In a previous post, I detailed the numerous advantages to the low-residency model of creative writing study. Now let’s take a look at the downsides.
Lack of funding.
For students who don’t have full-time employment that can subsidize their educations, this reason alone is enough to deter many from the low-res route. There are a few schools that offer small grants for entering MFA students – like the one I received one from Antioch, for instance – but the majority of educational costs (including the not-insignificant expense of residency travel) will either fall on the student or require hefty loan debt.
Few opportunities to acquire teaching experience.
If your main goal is to improve your writing craft, this won’t be a particularly pressing concern, but if a teaching job is one of your long-term aspirations, think carefully before embarking on a low-residency literary journey. It’s not impossible to gain teaching experience in such a situation (I’ve known low-res students who arranged gigs at local community colleges, for example), but it’s important to understand that such a prospect will be far more difficult than in a traditional setting.
Limited access to university infrastructure.
This issue, of course, will depend quite heavily upon the school in question, but it can rear its head in unexpected ways. As a low-residency student, I wound up having to pay for a library card at my local university, for instance, in order to access academic texts and journals in a timely manner. I found that, while most administrative support concerns got resolved eventually, I did sometimes miss the built-in cadre of easily utilized resources that came with a full-residency program, so it’s definitely a point to consider.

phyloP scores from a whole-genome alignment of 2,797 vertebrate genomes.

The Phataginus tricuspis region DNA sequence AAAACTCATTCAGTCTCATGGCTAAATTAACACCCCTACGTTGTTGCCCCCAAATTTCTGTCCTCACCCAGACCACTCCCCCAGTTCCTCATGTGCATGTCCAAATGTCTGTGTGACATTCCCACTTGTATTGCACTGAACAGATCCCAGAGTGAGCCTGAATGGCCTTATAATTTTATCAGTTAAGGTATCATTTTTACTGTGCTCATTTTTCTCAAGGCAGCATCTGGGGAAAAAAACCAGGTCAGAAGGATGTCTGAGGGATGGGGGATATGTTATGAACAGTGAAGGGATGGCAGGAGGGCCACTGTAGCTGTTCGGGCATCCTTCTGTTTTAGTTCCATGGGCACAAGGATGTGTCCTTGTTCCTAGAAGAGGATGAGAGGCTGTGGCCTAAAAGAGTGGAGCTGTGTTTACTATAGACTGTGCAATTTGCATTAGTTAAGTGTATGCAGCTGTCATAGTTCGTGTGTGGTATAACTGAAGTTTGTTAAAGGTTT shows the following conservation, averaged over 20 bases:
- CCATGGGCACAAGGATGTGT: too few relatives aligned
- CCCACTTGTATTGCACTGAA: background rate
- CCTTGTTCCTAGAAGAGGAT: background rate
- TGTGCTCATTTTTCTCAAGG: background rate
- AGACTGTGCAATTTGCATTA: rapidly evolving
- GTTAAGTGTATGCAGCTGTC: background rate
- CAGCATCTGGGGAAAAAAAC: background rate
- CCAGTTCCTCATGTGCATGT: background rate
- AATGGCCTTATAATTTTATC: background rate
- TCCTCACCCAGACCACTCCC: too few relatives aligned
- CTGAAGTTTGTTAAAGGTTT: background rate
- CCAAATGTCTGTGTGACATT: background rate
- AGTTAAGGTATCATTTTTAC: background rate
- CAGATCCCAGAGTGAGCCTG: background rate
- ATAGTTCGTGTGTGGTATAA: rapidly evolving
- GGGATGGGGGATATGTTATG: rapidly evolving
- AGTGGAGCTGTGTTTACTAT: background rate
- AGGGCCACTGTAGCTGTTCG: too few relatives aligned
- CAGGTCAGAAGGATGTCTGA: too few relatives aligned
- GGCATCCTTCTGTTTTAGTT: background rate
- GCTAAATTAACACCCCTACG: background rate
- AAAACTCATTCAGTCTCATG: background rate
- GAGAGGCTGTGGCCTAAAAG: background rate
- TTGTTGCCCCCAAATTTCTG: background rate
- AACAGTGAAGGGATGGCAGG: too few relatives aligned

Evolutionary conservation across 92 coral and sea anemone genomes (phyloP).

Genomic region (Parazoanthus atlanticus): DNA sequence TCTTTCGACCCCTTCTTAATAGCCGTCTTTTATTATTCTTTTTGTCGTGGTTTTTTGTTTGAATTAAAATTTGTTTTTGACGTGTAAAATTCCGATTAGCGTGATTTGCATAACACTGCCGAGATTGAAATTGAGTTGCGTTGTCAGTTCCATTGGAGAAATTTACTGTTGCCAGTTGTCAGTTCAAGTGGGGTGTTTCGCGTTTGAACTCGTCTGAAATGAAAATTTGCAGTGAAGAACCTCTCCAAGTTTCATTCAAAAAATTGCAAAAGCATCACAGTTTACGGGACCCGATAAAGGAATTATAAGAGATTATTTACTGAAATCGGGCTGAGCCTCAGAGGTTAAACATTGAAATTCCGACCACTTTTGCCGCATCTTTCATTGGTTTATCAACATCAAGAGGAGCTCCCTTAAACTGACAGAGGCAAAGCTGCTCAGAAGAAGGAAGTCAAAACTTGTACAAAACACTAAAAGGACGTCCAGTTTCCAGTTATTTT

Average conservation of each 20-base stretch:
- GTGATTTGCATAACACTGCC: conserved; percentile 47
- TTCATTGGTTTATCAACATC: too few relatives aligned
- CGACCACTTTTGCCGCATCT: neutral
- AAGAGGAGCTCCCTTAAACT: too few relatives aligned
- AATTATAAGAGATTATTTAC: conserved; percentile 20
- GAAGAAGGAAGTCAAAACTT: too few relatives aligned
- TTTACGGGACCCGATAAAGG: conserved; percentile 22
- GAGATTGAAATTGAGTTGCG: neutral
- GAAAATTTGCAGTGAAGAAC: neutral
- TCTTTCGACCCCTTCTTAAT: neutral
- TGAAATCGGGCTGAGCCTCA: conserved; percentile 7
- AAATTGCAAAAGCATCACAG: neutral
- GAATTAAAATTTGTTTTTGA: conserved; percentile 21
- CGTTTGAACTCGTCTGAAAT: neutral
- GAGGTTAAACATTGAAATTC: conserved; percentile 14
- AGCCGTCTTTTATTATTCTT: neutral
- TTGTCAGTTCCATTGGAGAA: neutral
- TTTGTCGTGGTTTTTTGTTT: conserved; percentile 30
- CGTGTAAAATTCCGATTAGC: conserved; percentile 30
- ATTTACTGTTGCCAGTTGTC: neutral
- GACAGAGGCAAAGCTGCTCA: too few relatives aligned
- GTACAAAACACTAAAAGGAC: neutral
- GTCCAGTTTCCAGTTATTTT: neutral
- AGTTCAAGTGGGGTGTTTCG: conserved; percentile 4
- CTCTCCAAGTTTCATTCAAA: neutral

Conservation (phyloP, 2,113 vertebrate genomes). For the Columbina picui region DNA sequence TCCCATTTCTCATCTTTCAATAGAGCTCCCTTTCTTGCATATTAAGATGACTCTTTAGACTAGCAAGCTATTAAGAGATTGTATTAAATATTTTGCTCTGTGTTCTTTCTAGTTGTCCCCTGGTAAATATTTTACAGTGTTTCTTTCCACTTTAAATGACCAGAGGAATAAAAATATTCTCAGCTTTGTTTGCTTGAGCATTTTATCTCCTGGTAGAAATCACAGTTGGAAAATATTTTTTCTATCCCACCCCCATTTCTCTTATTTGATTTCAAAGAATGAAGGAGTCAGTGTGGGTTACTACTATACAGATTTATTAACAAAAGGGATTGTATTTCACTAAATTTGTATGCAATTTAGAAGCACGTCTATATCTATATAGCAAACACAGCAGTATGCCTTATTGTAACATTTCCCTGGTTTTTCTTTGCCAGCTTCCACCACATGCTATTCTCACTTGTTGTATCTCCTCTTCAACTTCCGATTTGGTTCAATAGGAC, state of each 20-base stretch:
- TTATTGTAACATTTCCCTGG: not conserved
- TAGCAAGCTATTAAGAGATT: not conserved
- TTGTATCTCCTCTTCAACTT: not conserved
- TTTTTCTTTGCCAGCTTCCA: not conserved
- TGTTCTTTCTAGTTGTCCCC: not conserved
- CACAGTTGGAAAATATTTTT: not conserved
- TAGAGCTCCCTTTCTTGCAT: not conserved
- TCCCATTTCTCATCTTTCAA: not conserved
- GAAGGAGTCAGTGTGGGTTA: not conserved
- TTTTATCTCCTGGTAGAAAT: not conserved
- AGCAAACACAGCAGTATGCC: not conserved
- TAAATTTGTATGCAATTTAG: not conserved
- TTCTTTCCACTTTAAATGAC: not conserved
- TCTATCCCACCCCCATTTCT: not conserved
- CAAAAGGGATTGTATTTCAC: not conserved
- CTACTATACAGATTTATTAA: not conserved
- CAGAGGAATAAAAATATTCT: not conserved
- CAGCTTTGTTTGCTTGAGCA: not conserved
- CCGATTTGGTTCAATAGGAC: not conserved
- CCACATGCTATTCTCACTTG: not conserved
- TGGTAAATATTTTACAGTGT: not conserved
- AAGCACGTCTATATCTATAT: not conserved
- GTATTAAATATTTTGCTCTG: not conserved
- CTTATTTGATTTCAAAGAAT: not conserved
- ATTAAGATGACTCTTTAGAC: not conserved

A sense of community that may be more elusive or difficult to maintain.
The operative word here, of course, being may. In my case, I had a small child and wasn’t the least bit interested in spending my nights tipsily talking shop in Iowa City bars, so the type of community my low-res cohort established through Facebook and phone calls suited me fine. If you’re an extrovert or establish friendships most easily through structured environments, however, you might find the low-residency experience a tougher, more alienating one.
An educational experience dominated by one-on-one mentorship.
Yes, Observant Reader, this is the very same line item I listed as an advantage earlier. Why the double-duty as blessing and curse? Well, if you wind up with a mentor with whom you click, your term can be an insight-filled delight, but if you’re assigned someone dead-set on imposing his or her aesthetic on your work (which does happen occasionally, though far less often than MFA naysayers like to assert), you could be in for a miserable time – and unlike in a traditional program, you usually won’t have other courses to balance out the experience during that term. (The good news, of course, is that you’ll usually have at least four mentors during your two years of study, maximizing the number of perspectives on your work, and minimizing the domination of any one faculty member’s criticism.)
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